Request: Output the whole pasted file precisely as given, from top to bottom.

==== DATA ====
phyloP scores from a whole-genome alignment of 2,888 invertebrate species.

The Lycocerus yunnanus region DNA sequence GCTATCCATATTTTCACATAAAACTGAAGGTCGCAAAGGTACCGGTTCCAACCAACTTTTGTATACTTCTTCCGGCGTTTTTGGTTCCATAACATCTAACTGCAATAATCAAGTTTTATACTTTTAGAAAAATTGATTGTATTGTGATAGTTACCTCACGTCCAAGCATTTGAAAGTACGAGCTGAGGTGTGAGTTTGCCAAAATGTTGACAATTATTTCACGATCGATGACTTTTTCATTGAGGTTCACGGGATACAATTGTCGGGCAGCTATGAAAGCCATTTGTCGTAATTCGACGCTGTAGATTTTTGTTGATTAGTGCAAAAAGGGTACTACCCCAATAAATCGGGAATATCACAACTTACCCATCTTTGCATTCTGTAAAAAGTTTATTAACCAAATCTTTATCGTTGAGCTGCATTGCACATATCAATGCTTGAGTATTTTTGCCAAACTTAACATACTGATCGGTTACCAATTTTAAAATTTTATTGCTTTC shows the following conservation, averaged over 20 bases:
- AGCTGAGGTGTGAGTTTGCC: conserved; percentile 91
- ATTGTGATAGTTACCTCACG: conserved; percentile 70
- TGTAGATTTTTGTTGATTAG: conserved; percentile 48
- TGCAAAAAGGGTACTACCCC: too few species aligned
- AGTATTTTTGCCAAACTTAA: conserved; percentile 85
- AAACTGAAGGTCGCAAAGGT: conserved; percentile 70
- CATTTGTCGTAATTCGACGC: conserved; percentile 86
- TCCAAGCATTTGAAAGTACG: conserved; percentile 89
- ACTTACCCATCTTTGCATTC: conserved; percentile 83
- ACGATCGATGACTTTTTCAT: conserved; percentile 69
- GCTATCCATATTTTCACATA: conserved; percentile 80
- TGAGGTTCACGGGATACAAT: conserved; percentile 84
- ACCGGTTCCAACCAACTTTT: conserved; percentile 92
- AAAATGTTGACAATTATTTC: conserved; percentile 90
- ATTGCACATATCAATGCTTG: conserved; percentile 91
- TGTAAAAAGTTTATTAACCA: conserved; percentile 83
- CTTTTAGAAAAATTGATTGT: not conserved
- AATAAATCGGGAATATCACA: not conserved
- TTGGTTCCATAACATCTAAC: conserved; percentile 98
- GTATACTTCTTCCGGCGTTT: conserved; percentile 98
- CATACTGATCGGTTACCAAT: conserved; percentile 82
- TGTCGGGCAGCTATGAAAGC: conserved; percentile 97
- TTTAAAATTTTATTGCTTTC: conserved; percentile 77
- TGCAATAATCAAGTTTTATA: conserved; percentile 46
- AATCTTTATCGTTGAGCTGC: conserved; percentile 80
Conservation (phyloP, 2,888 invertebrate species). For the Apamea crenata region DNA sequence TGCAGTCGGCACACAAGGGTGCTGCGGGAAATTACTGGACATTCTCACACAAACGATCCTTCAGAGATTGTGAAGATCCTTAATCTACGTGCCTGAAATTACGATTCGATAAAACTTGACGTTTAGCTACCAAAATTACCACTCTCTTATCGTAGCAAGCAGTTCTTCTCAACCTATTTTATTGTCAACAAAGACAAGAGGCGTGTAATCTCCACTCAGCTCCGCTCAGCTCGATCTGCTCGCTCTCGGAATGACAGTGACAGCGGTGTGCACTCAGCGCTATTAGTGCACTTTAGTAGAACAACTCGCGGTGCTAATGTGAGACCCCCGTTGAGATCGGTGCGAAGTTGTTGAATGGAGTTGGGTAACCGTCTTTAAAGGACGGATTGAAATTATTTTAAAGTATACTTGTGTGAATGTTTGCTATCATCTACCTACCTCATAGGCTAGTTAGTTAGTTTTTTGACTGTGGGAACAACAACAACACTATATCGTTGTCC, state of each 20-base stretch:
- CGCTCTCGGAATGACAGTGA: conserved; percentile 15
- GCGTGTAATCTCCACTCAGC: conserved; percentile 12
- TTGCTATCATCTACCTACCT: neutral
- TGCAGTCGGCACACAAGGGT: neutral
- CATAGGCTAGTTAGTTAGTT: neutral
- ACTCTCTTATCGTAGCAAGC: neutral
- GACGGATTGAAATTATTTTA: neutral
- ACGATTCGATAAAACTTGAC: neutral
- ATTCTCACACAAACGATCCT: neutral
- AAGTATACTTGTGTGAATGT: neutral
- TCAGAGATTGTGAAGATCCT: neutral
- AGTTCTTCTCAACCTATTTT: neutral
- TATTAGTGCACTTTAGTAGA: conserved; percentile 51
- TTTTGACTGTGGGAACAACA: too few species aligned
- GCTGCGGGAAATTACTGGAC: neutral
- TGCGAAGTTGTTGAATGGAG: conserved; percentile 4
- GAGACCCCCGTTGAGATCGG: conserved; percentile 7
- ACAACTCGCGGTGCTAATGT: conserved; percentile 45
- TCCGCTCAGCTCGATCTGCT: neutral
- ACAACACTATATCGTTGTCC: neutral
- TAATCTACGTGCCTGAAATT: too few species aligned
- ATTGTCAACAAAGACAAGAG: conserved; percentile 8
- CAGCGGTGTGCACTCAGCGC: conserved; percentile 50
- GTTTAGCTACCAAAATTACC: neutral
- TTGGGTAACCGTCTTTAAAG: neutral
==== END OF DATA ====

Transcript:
phyloP scores from a whole-genome alignment of 2,888 invertebrate species.

The Lycocerus yunnanus region DNA sequence GCTATCCATATTTTCACATAAAACTGAAGGTCGCAAAGGTACCGGTTCCAACCAACTTTTGTATACTTCTTCCGGCGTTTTTGGTTCCATAACATCTAACTGCAATAATCAAGTTTTATACTTTTAGAAAAATTGATTGTATTGTGATAGTTACCTCACGTCCAAGCATTTGAAAGTACGAGCTGAGGTGTGAGTTTGCCAAAATGTTGACAATTATTTCACGATCGATGACTTTTTCATTGAGGTTCACGGGATACAATTGTCGGGCAGCTATGAAAGCCATTTGTCGTAATTCGACGCTGTAGATTTTTGTTGATTAGTGCAAAAAGGGTACTACCCCAATAAATCGGGAATATCACAACTTACCCATCTTTGCATTCTGTAAAAAGTTTATTAACCAAATCTTTATCGTTGAGCTGCATTGCACATATCAATGCTTGAGTATTTTTGCCAAACTTAACATACTGATCGGTTACCAATTTTAAAATTTTATTGCTTTC shows the following conservation, averaged over 20 bases:
- AGCTGAGGTGTGAGTTTGCC: conserved; percentile 91
- ATTGTGATAGTTACCTCACG: conserved; percentile 70
- TGTAGATTTTTGTTGATTAG: conserved; percentile 48
- TGCAAAAAGGGTACTACCCC: too few species aligned
- AGTATTTTTGCCAAACTTAA: conserved; percentile 85
- AAACTGAAGGTCGCAAAGGT: conserved; percentile 70
- CATTTGTCGTAATTCGACGC: conserved; percentile 86
- TCCAAGCATTTGAAAGTACG: conserved; percentile 89
- ACTTACCCATCTTTGCATTC: conserved; percentile 83
- ACGATCGATGACTTTTTCAT: conserved; percentile 69
- GCTATCCATATTTTCACATA: conserved; percentile 80
- TGAGGTTCACGGGATACAAT: conserved; percentile 84
- ACCGGTTCCAACCAACTTTT: conserved; percentile 92
- AAAATGTTGACAATTATTTC: conserved; percentile 90
- ATTGCACATATCAATGCTTG: conserved; percentile 91
- TGTAAAAAGTTTATTAACCA: conserved; percentile 83
- CTTTTAGAAAAATTGATTGT: not conserved
- AATAAATCGGGAATATCACA: not conserved
- TTGGTTCCATAACATCTAAC: conserved; percentile 98
- GTATACTTCTTCCGGCGTTT: conserved; percentile 98
- CATACTGATCGGTTACCAAT: conserved; percentile 82
- TGTCGGGCAGCTATGAAAGC: conserved; percentile 97
- TTTAAAATTTTATTGCTTTC: conserved; percentile 77
- TGCAATAATCAAGTTTTATA: conserved; percentile 46
- AATCTTTATCGTTGAGCTGC: conserved; percentile 80
Conservation (phyloP, 2,888 invertebrate species). For the Apamea crenata region DNA sequence TGCAGTCGGCACACAAGGGTGCTGCGGGAAATTACTGGACATTCTCACACAAACGATCCTTCAGAGATTGTGAAGATCCTTAATCTACGTGCCTGAAATTACGATTCGATAAAACTTGACGTTTAGCTACCAAAATTACCACTCTCTTATCGTAGCAAGCAGTTCTTCTCAACCTATTTTATTGTCAACAAAGACAAGAGGCGTGTAATCTCCACTCAGCTCCGCTCAGCTCGATCTGCTCGCTCTCGGAATGACAGTGACAGCGGTGTGCACTCAGCGCTATTAGTGCACTTTAGTAGAACAACTCGCGGTGCTAATGTGAGACCCCCGTTGAGATCGGTGCGAAGTTGTTGAATGGAGTTGGGTAACCGTCTTTAAAGGACGGATTGAAATTATTTTAAAGTATACTTGTGTGAATGTTTGCTATCATCTACCTACCTCATAGGCTAGTTAGTTAGTTTTTTGACTGTGGGAACAACAACAACACTATATCGTTGTCC, state of each 20-base stretch:
- CGCTCTCGGAATGACAGTGA: conserved; percentile 15
- GCGTGTAATCTCCACTCAGC: conserved; percentile 12
- TTGCTATCATCTACCTACCT: neutral
- TGCAGTCGGCACACAAGGGT: neutral
- CATAGGCTAGTTAGTTAGTT: neutral
- ACTCTCTTATCGTAGCAAGC: neutral
- GACGGATTGAAATTATTTTA: neutral
- ACGATTCGATAAAACTTGAC: neutral
- ATTCTCACACAAACGATCCT: neutral
- AAGTATACTTGTGTGAATGT: neutral
- TCAGAGATTGTGAAGATCCT: neutral
- AGTTCTTCTCAACCTATTTT: neutral
- TATTAGTGCACTTTAGTAGA: conserved; percentile 51
- TTTTGACTGTGGGAACAACA: too few species aligned
- GCTGCGGGAAATTACTGGAC: neutral
- TGCGAAGTTGTTGAATGGAG: conserved; percentile 4
- GAGACCCCCGTTGAGATCGG: conserved; percentile 7
- ACAACTCGCGGTGCTAATGT: conserved; percentile 45
- TCCGCTCAGCTCGATCTGCT: neutral
- ACAACACTATATCGTTGTCC: neutral
- TAATCTACGTGCCTGAAATT: too few species aligned
- ATTGTCAACAAAGACAAGAG: conserved; percentile 8
- CAGCGGTGTGCACTCAGCGC: conserved; percentile 50
- GTTTAGCTACCAAAATTACC: neutral
- TTGGGTAACCGTCTTTAAAG: neutral